22 2017 Nov

Pujol’s Lunch Tasting

Mexico CityTagged food, mexican, oaxacan, polanco

It’s not often to get a chance to try one of the world’s best restaurant. And not only that, a restaurant redefining Mexican fine dining. Yes. Leave the images of street vendors and late night taquerias at the door. Replace it with a posh yet quaint environment with refined flavors and then you’ll get Pujol. Don’t get me wrong, you’ll get some of your familiar dishes and even some street food classics. What may surprise you though, would be how amazing they are in the hands of a chef like Enrique Olvera. We were about to find out.

Just arriving there was incredible. The place was like a mid century modern dream house with it’s own herb garden in the back and an entertainers patio equipped with a full bar. You could almost forget you’re at a restaurant. Well, that is once you stop roaming around outside and actually check in.

Inside there were plenty of seats. Being the first group in, the place kinda felt empty. I also thought there were way to may wait staff standing around doing nothing. Boy was I naive. Within thirty minutes, the place filled up and everything came to life.

At our table, we each had the day’s tasting menu, complete the how many days the mole had been aged. Pretty neat that they do this every day. Even sealing each one with wax. That made for quite a user experience eating here. Our prix fixe menu included a six course meal at $1957 MXD (around $99 USD). Four of the courses had options to choose from and drinks were extra. For wine lovers, they have a pretty good selection and for those needing a harder punch, they also have a good selection of mezcal’s and tequila.

The food comes out at a good pace and the whole meal took over an hour to complete. Probably because we were sharing food, taking pictures, and being seated outside for dessert. If you see their herb garden and patio you would want to as well. I think going here for lunch made it possible. I can’t imagine how crowded it would get in the evening. So glad we were able to land a reservation here and experience this food.

Pujol

Tennyson 133
Polanco IV Sección
11570 Ciudad de México
CDMX, Mexico
+52 55 5545 4111

Verdict: Definitely worth a visit if you don’t mind the price tag and make sure to reserve a table.

Course 1: Street Snacks

We start off the street snack with this bite sized item. I'm not sure what it was a play on, maybe your street tostada? It was crunchy and topped with meat and avocado with a kick of citrus.

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Course 1: Street Snacks, Elote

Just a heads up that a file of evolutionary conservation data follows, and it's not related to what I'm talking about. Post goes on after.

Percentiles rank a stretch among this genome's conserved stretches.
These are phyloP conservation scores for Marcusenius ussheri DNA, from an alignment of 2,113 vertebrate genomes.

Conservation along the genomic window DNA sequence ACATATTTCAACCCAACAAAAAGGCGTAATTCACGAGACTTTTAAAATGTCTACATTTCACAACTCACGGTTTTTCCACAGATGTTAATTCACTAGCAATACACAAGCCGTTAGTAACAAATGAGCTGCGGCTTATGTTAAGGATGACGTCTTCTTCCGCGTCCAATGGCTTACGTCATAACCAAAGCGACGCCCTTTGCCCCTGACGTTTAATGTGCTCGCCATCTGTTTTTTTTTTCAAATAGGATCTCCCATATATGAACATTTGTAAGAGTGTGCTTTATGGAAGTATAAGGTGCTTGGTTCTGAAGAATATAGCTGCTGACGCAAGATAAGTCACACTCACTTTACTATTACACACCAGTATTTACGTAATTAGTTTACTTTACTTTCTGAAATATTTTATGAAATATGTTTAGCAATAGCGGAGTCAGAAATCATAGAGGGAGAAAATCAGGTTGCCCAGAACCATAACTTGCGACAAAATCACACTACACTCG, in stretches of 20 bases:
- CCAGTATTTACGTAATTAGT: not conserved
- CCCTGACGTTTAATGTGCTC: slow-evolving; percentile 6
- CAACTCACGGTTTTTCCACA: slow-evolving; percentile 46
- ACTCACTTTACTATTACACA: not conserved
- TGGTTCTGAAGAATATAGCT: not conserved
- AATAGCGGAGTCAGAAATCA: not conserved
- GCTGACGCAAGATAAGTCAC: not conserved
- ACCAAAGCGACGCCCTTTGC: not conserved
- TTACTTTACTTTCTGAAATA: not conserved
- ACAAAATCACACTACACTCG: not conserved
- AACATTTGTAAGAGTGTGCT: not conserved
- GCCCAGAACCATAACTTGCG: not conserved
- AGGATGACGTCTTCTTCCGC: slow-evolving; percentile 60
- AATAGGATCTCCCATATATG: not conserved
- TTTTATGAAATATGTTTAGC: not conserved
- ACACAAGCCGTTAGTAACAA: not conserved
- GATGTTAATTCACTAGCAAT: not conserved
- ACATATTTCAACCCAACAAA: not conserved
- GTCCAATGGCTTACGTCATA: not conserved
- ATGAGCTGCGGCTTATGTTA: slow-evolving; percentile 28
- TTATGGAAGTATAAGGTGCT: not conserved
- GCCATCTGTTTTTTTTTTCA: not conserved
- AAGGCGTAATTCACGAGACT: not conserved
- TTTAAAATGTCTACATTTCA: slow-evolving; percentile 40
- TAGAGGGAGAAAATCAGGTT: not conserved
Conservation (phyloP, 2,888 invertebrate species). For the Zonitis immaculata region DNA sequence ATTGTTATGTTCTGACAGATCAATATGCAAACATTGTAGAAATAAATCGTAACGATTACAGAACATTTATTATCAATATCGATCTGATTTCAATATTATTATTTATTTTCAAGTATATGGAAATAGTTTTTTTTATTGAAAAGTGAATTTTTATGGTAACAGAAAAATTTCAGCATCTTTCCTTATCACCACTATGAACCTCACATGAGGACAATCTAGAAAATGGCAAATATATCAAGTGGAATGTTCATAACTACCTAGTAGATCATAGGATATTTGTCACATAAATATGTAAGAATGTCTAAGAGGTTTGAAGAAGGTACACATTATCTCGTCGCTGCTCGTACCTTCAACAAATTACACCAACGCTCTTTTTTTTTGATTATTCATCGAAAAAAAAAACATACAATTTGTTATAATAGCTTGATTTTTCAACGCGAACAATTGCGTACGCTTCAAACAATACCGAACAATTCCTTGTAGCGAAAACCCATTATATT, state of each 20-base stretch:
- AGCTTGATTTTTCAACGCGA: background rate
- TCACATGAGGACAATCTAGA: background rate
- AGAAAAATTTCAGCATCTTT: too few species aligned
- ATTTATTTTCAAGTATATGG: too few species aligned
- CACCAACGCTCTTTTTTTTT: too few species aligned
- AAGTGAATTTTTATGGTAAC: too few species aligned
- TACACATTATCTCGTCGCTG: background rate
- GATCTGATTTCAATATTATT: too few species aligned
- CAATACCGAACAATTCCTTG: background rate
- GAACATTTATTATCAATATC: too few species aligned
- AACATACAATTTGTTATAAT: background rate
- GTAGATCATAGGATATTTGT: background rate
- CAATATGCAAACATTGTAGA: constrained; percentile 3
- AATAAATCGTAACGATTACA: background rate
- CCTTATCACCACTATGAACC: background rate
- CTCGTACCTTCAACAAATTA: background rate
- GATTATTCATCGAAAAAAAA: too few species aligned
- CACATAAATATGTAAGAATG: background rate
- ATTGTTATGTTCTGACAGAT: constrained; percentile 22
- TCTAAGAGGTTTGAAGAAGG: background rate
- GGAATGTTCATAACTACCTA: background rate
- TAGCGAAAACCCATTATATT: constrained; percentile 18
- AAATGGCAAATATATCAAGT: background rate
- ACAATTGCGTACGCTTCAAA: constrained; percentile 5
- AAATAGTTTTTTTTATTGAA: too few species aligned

Next was Pujol's renown take on street corn. In this rendition, Chef Olvera uses baby corns and drenches them in a lovely mayonnaise based chicatana sauce.

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Course 2: Rice

Onto the second course, where the majority of us went for the rice with geoduck and scallops. They are all tucked under the cilantro and blended well into the risotto.

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Course 3: Lobster Infladita

For a little extra, we went with the fluffy fried tortilla stuffed with chorizo and lobster. I know, you can't really see the ingredients and this little beauty was too beautiful to eat... for about 10 seconds.

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Course 3: Lobster Infladita

Breaking into it uncovered everything we were looking for. Delicious!

Course 4: Grilled Fish

I actually didn't order the sea bass, but had a taste of my neighbors. And I have to say, this was the best main course of the meal.

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Course 4: Pork Chop

This was my choice for the course, a juicy pork chop topped with a red chichilo mole with diced butternut squash.

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Course 5: Mole Madre

Here's the signature course, mole, a traditional sauce. But it's not your ordinary sauce, it's one that's been aged 1441 days. And it's mixed with a newer batch of mole (the red middle).

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Course 5: Mole Madres with Tortillas

You can try the mole on it's own or with their homemade tortillas. I recommend doing both.

Course 5.5: Interlude

Since we wanted to check out the garden and patio, we were led out to a lounge table for our dessert. And before the last course arrived, we were all given a scoop of coffee ice cream on top of a blood orange sorbet.

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Course 6: Chocolate

This wasn't your typical chocolate dessert. It's surrounded by some unique textures and flavors to keep you wondering which combinations to try next.

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Course 6: Black Sesame Tamal

Here's a black sesame tamal with a passion fruit sorbet and topped with some blueberries. It's a very satisfying dessert that in my opinion, pushes the boundaries without losing its identity of Mexican cuisine.

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Course 6.1: Churro

We were in for another treat today as the kitchen sent out their churro for us to try. It's a lot skinnier than usual and was more about the crispiness. Well done Pujol. We've completed your journey and it was fantastic.

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The OxPosted November 22, 2017 By the hungry ox


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